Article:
Probably unrelated: my monitor (almost?) always fails to enter suspend mode when I suspend my desktop--sometimes a vt is visible, sometimes the plymouth splash, and sometimes just black. Nothing unusual is ever logged (in kernel.log or xorg.0.log). I tried asking on IRC about it one or two times, but I usually have to leave before I get a reply and my connection is shaky.

            btw, what is the "_OSC control"?

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            • #81
              ASPM is not supported PCIe 1.0 devices. It was introduced with 1.1.
              This way a lot of older NVidia PCIe cards, at least up to GeForce 6 (not sure about GeForce 7), do not support it.
              When you do not use pcie_aspm=force, Linux correctly detects PCIe 1.0 and disables ASPM. It only affects this device and is not globally: so your BIOS is OK.

              The same thing happens on some (wired & wireless) networking cards, and many other early PCIe devices.

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              • #82
                Originally posted by deanjo View Post
                Most motherboard manufacturers only list Windows as supported operating systems in their product descriptions and manuals. If it works in another OS, it's a bonus but rarely supported.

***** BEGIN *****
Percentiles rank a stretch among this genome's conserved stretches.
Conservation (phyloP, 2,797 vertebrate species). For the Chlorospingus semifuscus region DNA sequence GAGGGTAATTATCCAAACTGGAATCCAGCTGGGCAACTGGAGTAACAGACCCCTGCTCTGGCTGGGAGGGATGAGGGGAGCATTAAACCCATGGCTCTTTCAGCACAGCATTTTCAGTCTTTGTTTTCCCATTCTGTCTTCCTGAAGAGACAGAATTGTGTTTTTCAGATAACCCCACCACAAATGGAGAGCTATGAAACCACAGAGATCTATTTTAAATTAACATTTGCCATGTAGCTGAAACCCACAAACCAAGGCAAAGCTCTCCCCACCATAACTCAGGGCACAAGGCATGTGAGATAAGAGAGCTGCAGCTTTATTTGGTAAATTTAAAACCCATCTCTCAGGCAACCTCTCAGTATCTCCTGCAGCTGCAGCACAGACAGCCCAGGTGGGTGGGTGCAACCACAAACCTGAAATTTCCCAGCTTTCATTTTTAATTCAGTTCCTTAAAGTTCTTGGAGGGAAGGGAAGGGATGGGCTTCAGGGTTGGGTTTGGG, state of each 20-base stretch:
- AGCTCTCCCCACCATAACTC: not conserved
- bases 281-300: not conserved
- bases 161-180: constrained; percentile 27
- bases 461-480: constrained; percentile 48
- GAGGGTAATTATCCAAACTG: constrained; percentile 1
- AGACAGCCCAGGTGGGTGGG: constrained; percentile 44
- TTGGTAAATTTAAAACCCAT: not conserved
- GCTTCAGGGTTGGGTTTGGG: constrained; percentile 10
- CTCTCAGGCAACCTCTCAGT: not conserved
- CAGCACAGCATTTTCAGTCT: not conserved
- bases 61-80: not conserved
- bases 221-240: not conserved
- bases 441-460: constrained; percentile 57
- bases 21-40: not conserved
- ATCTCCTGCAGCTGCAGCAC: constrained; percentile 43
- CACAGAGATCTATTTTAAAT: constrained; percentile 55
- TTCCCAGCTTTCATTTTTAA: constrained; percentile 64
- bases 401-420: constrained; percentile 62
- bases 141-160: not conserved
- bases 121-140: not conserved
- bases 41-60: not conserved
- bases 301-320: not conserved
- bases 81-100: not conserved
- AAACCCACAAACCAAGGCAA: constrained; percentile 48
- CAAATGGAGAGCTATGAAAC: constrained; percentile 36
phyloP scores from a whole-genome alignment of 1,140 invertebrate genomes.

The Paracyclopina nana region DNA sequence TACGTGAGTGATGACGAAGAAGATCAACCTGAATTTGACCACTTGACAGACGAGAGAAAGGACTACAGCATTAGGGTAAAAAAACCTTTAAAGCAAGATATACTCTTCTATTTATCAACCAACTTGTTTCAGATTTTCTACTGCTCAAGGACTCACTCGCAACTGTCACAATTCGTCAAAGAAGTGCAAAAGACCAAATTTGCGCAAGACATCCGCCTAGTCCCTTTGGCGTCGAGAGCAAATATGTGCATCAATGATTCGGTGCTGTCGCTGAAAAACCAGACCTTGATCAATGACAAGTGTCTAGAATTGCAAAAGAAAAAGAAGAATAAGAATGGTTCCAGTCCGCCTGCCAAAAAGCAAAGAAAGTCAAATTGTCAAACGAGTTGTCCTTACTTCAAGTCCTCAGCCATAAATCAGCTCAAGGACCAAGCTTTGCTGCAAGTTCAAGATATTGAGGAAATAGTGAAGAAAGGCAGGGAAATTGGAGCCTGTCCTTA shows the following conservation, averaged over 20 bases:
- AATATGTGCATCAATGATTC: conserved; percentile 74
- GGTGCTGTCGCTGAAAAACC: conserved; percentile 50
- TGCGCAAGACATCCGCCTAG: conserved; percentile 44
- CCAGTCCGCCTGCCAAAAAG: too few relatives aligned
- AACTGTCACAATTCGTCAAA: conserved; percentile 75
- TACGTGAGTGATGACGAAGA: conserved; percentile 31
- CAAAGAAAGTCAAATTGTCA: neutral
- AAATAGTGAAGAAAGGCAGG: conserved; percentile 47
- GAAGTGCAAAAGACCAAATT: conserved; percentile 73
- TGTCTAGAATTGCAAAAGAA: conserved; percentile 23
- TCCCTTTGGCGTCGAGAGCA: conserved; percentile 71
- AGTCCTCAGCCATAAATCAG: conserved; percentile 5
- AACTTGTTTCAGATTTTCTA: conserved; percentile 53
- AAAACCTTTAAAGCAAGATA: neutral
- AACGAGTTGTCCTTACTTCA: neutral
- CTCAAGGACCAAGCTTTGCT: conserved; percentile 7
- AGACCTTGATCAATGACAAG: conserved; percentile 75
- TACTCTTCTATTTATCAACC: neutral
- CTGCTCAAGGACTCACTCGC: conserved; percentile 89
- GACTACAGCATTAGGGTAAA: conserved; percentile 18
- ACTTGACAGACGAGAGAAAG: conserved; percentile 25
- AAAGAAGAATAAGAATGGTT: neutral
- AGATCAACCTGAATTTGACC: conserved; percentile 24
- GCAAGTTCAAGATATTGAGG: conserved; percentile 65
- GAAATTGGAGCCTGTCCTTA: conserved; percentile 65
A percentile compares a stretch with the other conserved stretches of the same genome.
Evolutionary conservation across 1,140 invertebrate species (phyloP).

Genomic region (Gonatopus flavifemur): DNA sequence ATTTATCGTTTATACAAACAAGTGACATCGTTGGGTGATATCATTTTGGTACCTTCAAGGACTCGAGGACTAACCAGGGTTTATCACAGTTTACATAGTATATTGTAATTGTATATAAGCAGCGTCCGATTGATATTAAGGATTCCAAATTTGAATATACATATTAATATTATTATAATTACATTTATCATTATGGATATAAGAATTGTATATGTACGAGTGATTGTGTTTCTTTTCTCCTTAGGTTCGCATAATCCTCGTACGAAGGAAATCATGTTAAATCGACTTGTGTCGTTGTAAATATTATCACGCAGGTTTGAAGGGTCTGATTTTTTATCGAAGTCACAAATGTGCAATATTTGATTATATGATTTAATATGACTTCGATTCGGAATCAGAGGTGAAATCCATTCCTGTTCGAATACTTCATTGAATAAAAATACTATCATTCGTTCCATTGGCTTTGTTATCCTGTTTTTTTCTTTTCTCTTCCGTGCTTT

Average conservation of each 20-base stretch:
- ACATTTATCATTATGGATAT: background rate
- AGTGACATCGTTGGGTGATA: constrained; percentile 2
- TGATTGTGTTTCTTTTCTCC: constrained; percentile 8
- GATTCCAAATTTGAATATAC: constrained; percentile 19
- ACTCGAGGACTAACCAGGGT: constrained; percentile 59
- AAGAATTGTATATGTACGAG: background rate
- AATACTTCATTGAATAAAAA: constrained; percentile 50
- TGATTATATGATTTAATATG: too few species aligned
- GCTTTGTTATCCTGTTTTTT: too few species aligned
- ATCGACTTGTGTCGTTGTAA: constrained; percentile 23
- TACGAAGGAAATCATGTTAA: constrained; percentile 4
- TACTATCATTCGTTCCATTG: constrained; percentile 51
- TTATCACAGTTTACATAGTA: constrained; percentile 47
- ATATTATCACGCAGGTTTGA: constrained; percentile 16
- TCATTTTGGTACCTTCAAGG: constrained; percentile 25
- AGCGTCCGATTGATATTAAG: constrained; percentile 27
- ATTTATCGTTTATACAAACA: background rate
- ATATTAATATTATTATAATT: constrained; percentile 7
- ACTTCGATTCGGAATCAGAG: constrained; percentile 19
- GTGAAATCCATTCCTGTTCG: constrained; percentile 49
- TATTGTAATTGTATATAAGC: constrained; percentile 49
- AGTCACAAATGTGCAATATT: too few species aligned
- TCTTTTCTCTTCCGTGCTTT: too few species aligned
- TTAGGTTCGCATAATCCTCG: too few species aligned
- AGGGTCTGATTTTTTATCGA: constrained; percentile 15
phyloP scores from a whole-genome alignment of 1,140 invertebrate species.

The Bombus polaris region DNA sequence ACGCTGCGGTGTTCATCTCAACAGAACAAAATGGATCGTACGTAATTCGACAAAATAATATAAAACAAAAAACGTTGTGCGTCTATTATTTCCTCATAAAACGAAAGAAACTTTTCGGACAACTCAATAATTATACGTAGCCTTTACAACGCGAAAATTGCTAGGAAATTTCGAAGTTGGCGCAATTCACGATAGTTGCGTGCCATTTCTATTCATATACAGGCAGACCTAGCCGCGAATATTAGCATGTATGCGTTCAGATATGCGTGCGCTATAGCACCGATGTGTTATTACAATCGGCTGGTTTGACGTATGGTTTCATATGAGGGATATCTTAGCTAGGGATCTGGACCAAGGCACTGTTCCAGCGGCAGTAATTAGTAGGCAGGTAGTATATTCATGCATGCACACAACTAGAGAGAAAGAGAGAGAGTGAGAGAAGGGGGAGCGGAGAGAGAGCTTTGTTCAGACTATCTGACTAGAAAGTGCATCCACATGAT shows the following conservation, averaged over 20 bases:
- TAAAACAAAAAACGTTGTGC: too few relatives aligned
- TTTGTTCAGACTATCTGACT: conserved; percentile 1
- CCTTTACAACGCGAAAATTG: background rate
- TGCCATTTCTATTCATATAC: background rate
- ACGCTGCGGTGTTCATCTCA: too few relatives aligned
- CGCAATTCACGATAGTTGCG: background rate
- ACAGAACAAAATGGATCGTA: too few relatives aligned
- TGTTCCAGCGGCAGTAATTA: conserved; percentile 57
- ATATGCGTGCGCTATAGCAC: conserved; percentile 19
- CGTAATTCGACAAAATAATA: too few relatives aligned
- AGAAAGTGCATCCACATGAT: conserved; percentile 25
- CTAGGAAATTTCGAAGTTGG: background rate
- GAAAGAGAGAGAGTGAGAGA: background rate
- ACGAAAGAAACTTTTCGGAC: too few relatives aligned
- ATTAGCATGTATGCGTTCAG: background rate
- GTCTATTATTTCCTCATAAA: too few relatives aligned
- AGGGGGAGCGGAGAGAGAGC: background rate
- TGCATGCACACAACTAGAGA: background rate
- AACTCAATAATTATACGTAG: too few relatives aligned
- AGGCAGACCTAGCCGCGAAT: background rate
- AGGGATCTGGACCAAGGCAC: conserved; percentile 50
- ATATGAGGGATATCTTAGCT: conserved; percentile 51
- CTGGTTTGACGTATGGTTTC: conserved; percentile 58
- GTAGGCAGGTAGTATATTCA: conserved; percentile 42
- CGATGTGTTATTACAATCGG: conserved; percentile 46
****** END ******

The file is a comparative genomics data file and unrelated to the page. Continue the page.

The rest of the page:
I don't care a bit about what OS they support. What I do care about is that they support the specifications. If they don't that is clearly a bug and should be fixed by them.

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                • #83
                  Originally posted by AlbertP View Post
                  ASPM is not supported PCIe 1.0 devices. It was introduced with 1.1.
                  This way a lot of older NVidia PCIe cards, at least up to GeForce 6 (not sure about GeForce 7), do not support it.
                  When you do not use pcie_aspm=force, Linux correctly detects PCIe 1.0 and disables ASPM. It only affects this device and is not globally: so your BIOS is OK.

                  The same thing happens on some (wired & wireless) networking cards, and many other early PCIe devices.
                  I have an nVidia GeForce 7900GS I bought in late 2007 and would that fall under 1.0 or 1.1 PCIe specs?

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                  • #84
                    If Linux detects a PCIe pre-1.1 device, it is a PCIe pre-1.1 device and thus PCIe 1.0.

                    nVidia does not seem to have PCIe 1.1 cards so the first cards with ASPM were the PCIe 2.0 cards (certain GeForce 8 models).

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                    • #85
                      Originally posted by Ragas View Post
                      I don't care a bit about what OS they support. What I do care about is that they support the specifications. If they don't that is clearly a bug and should be fixed by them.